Tuesday, September 3, 2013

The Way (2011)

Yorick van Wageningen, Deborah Kara Unger, James Nesbitt and Martin Sheen in The Way.
There are few cinematic pleasures compared to that of seeing a superb actor in top form, and for this all one has to do is watch Martin Sheen in The Way, a film about pilgrims journeying on foot to the shrine of Santiago de Compostela in northern Spain. While none of the pilgrims is a practicing Catholic, they are nonetheless touched by the signs and practices of the ancient Faith upon which the pilgrimage is based. Directed by Sheen's son, Emilio Estevez, it is a modern Canterbury Tales, dealing with how the pilgrims bond while hiking el camino, the road to Compostela. While elements of The Way reminded me of The Breakfast Club, which Estevez starred in as a young actor and which also shows people from disparate backgrounds becoming friends. However, the film Estevez has crafted has more depth, richness and beauty than any of the films he has acted in.

According to The New York Times:
Mr. Estevez is both writer and director of this film, and also turns up in a small role, but he gives the spotlight to his father, who makes quite a lot out of a low-key story that could easily have degenerated into mush. Mr. Sheen plays an ophthalmologist named Tom, whose only son, Daniel (Mr. Estevez), dies in severe weather in the Pyrenees while trying to walk the Way of St. James (also known as the Camino de Santiago), a pilgrimage of hundreds of miles that ends in northwest Spain at a cathedral where the Apostle James is said to be buried.

Tom goes to retrieve his son’s body and ends up walking the pilgrimage himself, scattering Daniel’s ashes along the way. Mr. Sheen gives a lovely performance as the no-nonsense doctor, and he gets wonderful support from actors playing fellow travelers who befriend Tom: Yorick van Wageningen as a verbose Dutchman, Deborah Kara Unger as an acid-tongued woman trying to quit smoking, and James Nesbitt as an Irishman with writer’s block.

This is not an “inspirational film” in the usual, syrupy sense; none of these people are overtly finding God on this trek. The beauty of the movie, in fact, is that Mr. Estevez does not make explicit what any of them find, beyond friendship. He lets these four fine actors convey that true personal transformations are not announced with fanfare, but happen internally. (Read more.)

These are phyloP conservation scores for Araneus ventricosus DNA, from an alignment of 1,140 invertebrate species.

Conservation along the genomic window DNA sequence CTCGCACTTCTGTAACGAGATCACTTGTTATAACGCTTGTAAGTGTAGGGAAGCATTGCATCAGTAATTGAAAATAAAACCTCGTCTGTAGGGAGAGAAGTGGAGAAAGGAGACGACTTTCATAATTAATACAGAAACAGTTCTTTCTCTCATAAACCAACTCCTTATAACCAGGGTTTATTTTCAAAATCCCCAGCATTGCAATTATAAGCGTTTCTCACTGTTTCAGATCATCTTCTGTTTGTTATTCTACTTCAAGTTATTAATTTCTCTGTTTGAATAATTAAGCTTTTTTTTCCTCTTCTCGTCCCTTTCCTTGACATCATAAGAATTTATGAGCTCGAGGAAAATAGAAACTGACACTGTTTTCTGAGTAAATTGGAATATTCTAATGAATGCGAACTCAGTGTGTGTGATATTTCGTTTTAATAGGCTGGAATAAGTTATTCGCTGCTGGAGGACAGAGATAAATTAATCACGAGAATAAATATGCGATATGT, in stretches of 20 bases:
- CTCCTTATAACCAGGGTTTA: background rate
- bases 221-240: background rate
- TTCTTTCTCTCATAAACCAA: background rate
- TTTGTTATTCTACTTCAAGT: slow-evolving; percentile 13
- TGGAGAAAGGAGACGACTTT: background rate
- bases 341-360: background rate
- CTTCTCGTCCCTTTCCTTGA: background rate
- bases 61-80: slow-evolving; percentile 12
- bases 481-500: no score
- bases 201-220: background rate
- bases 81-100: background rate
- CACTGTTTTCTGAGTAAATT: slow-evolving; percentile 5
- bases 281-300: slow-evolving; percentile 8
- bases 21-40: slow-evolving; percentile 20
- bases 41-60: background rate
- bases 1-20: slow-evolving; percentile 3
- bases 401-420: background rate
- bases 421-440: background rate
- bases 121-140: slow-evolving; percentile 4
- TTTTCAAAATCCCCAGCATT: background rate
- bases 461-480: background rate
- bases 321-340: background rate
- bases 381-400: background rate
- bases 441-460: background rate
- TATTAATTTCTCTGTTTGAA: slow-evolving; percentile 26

Here are some reflections on the film from Steve Greydanus:
One way to look at Tom’s pilgrimage is to say that he is looking for his son on the journey that Daniel was planning to take. The Way suggests, with effective simplicity, that Tom does find Daniel, in a sense. Does he ever feel a sense of disappointment, of not finding Daniel? Tom is not the sort to share his feelings, and the movie respectfully allows him to keep his distance.

Ultimately, The Way is a valentine to the Camino — and that’s enough. I appreciate the film’s exploration of the protocols and the rituals of the Camino: the credencial or pilgrim’s passport that must be stamped at various checkpoints along the way to verify the pilgrimage route at the end of the journey; the scallop shell that some pilgrims carry, with various symbolic meanings attached to it; the final approach to the statue of St. James on one’s knees; and so forth. I have no doubt that many viewers will resolve to walk the Camino at some point in their lives after watching the film. Count me among them.

If there is a glimpse of transcendence in The Way, it is at the climax, in the Cathedral of Santiago de Compostela. While the film stops well short of a profession of faith, it does offer an affirmation of sorts of the human value of some kind of faith or religious heritage, and in particular of Catholic cultural accoutrements, of traditions like pilgrimages and the Sign of the Cross, and of beautiful cathedrals and such, particularly in times of crisis. This is a salutary thought, as far as it goes, and a welcome one in our cultural moment.
The catch-phrase “spiritual but not religious” is among the most glib and insipid pieties of our times. The Way, with its centuries of tradition, its ritual gestures and formalities, its institutions and symbols, its physically demanding regimen, and its cultural, Christian and Catholic particularity, is a gratifying reminder of how religion grounds and enriches us in ways that “spirituality” can’t. “Spirituality” has no traditions or rituals, makes no demands, gives us nothing to do in times of crisis. Spirituality itself points beyond spirituality to religion—a point The Way makes with unforced persuasiveness. (Read more.)
One of the most enjoyable aspects of The Way was how it reminded me of the summer I spent at the shrine of Lourdes, on the French side of the Pyrenees. The variety of curious characters encountered by Tom on his pilgrimage, from the crazy Irishman and the eccentric innkeepers to the elderly priest, not to mention the gypsies, all brought to mind people I met during my own sojourn in the same part of the world. I love the scenes of sitting around a table engaged in a spirited debate, which happened to me a great deal in that culture where the wine and the conversation are as much a part of a good meal as the food. Am I looking forward to someday returning to walk el camino? Yes, I am. Share

1 comment:

julygirl said...

I saw it not so much as the father trying to "find" his son, but rather the father trying to understand what his son was about and why...trying to connect with his son's spirit and where his son was in his life's journey when the son decided to undertake such a pilgrimage. This is the kind of film one doesn't want to end because it says so much yet seems to have more to say.